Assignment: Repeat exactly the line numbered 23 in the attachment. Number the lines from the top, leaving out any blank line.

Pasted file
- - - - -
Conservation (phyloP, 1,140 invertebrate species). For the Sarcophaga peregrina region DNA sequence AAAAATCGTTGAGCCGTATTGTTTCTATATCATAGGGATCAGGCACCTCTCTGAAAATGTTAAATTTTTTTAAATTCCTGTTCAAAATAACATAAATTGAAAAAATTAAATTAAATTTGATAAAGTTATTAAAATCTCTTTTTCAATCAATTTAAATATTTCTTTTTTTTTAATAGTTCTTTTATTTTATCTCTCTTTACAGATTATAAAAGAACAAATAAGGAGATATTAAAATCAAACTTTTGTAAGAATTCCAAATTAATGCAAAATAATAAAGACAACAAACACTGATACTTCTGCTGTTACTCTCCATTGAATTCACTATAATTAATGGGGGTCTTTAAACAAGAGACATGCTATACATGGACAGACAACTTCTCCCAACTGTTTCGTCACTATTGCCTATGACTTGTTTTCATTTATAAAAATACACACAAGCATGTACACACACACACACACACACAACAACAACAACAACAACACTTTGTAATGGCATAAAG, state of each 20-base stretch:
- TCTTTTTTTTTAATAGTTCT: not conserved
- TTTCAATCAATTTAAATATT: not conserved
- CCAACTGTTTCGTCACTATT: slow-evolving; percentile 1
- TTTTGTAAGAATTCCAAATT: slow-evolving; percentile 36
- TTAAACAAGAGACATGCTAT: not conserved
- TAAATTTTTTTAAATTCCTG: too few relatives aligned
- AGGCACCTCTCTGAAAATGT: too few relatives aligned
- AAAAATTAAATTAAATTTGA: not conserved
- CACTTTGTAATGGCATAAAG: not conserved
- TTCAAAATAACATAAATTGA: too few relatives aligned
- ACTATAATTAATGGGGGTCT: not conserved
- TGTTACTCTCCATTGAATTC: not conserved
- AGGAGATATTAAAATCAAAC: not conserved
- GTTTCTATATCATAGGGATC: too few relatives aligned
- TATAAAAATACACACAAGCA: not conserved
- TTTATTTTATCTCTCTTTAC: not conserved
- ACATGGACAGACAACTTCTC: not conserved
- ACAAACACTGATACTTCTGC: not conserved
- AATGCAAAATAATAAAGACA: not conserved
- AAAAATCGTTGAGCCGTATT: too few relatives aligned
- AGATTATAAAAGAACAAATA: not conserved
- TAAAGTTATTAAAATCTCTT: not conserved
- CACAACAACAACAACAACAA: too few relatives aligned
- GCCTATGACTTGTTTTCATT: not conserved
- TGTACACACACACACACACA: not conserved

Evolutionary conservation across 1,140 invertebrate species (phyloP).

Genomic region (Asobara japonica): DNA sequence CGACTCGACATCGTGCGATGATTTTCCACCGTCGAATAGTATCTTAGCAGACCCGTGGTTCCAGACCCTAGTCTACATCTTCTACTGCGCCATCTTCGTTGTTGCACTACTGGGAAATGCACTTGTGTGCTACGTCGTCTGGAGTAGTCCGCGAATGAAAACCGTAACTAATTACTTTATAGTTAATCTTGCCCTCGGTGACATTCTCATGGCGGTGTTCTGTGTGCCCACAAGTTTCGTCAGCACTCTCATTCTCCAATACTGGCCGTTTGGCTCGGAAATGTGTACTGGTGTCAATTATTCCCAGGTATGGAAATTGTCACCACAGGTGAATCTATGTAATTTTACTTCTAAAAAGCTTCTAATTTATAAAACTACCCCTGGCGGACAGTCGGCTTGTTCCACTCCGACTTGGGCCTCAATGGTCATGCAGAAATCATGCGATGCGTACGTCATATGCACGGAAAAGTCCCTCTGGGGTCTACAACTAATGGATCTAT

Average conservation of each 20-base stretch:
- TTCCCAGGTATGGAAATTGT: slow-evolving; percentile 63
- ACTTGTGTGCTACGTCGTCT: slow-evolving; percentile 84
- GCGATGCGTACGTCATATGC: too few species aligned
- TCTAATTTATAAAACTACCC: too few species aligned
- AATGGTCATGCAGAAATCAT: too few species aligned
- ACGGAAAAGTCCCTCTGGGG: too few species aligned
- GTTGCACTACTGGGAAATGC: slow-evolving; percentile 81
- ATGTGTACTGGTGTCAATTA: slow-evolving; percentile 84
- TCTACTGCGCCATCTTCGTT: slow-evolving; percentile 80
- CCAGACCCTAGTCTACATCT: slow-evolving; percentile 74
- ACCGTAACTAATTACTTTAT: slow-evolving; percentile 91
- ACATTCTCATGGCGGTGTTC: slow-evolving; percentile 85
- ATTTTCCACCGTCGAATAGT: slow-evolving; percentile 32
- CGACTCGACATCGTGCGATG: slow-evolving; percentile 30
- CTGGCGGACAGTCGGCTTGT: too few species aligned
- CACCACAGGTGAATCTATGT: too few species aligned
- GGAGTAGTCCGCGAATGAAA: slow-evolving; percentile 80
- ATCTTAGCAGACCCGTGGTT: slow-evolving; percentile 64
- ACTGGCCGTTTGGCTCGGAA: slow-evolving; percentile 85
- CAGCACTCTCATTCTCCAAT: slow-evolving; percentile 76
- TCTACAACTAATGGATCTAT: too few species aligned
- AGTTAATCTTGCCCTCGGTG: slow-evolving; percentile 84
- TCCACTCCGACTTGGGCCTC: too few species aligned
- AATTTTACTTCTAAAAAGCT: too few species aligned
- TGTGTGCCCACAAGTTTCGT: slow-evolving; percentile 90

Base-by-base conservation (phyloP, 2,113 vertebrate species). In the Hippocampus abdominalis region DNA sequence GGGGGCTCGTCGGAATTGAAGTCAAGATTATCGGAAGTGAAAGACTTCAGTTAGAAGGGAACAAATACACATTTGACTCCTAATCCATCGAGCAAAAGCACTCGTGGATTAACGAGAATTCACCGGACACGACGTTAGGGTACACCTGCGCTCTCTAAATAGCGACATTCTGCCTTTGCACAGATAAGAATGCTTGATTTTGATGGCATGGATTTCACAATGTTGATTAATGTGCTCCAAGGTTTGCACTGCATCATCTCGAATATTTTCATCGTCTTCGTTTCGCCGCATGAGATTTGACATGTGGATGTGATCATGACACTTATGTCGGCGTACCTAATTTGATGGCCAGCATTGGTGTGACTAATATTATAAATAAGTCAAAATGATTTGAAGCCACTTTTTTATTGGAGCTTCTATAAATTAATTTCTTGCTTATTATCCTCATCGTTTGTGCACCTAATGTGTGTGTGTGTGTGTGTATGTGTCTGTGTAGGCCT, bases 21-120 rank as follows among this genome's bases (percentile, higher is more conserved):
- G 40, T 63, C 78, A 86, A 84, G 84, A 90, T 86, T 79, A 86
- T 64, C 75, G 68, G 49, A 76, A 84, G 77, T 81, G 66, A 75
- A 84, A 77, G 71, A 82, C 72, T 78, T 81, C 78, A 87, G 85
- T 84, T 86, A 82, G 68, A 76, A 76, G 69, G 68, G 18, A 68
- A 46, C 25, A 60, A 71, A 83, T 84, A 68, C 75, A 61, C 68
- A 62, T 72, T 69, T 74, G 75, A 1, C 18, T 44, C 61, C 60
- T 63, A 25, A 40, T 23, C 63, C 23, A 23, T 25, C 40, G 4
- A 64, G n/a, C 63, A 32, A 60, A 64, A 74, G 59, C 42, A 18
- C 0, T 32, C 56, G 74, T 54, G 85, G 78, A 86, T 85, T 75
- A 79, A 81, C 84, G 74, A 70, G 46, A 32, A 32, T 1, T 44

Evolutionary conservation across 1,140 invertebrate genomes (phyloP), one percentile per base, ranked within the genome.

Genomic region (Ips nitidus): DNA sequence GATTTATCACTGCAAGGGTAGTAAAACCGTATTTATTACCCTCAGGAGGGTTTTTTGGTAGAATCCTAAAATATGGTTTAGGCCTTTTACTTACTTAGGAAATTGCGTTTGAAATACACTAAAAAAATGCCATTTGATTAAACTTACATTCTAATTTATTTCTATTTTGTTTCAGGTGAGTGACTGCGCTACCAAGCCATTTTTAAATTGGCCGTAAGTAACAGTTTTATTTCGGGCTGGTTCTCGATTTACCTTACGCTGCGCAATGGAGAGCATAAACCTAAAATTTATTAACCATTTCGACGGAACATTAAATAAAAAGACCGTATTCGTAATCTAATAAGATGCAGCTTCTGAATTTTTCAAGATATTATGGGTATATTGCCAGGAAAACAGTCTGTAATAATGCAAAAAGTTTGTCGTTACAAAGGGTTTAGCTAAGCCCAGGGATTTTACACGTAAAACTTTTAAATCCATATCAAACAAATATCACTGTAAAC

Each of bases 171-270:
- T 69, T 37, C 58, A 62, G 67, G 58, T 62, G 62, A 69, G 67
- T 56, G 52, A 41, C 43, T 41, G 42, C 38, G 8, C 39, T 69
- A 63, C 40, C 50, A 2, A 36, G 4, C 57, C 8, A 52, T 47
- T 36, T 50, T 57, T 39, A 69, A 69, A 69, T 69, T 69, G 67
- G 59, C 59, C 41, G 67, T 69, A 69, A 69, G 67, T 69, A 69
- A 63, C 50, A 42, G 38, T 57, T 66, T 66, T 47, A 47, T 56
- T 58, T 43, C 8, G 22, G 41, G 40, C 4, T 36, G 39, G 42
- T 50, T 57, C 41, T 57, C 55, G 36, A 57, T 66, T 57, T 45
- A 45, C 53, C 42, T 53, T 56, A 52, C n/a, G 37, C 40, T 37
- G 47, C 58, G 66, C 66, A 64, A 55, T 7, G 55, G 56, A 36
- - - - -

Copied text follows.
- TAAAGTTATTAAAATCTCTT: not conserved